The Ghanaian Economy

Given the geopolitics of the Cold War era, the critical issue of good governance and effective economic management was not given much importance. This has led some critics of the aid era to describe the debts incurred by the recipient developing countries as “odious” debt contracted by authoritarian political leaders without the concernt of their people and at best accountable to the donors and therefore not payable.

  • These arguments brought home the contention that aid could be effective on its own terms without necessarily having the desired development impact.
  • The question to ask is how could such large resources be made available in the name of development assistance and yet leave recipient countries describable Highly Indebted Poor Countries (HIPCs)?

Perhaps, in response to the odious debt charge came a HIPC initiative and the Multi-Lateral Debt Relief Initiative (MDRI).

  • The HIPC syndrome has persisted in Ghana. As we graduated from the aid era, substitute resources have been found to replace aid. These have included oil resources as from 2011 – entry by Ghana into the oil era - and ominously non-concessional loans.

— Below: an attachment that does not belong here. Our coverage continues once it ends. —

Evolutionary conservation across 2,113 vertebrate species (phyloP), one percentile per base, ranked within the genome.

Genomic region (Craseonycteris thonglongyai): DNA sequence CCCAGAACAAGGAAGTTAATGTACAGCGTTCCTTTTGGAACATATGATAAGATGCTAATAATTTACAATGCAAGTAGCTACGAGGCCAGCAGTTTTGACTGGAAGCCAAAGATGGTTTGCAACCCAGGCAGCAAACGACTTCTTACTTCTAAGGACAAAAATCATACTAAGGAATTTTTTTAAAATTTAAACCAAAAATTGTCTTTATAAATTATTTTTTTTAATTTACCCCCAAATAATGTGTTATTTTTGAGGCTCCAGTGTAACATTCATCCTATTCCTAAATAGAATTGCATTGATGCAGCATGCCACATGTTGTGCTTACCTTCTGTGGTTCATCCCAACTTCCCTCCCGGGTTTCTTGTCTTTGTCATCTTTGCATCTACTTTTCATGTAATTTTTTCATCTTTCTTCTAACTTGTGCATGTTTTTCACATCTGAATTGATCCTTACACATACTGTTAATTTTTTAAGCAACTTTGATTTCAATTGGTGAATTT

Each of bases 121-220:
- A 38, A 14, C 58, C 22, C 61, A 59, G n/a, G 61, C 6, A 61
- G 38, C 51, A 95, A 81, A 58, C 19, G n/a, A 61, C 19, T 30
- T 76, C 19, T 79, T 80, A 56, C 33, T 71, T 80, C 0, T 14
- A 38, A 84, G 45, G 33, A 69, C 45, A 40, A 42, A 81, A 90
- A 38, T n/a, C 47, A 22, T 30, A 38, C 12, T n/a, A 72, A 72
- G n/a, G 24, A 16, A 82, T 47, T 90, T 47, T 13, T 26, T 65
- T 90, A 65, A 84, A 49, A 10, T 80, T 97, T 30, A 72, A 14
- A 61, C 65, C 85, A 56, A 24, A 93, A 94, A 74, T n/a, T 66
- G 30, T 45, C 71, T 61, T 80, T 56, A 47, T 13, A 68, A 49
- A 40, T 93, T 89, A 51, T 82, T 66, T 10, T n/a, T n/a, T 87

• Ghana now faces a high level of public debt and financing constraints signaled by rising borrowing cost on both domestic and external markets.
  • No country can borrow indefinitely. Sooner or later surpluses will be needed to pay back the debt. This reality suggests a country will have to develop the discipline of knowing when debt becomes unsustainable – and therefore the need for restraint. Else the lenders will impose the needed discipline when finance cannot be mobilized or else available at prohibitive as is currently the case.

The year 2016 is burdened with the following spending needs:
–one-off costs related to next year’s elections.
–a nominal wage bill increase now projected to be higher than envisaged under the program.
–additional interest payments of about US$ 120 million estimated by CEPA.

  • Recognizing these challenges a package of revenue and spending measures for the 2016 budget to bring the fiscal deficit down to 5.3 per cent of GDP instead of 5.8 per cent envisaged in the program – indicating sharp austerity has been developed by the government (see November 5, 2015 Press Release (No. 15/496) of the Fund Staff).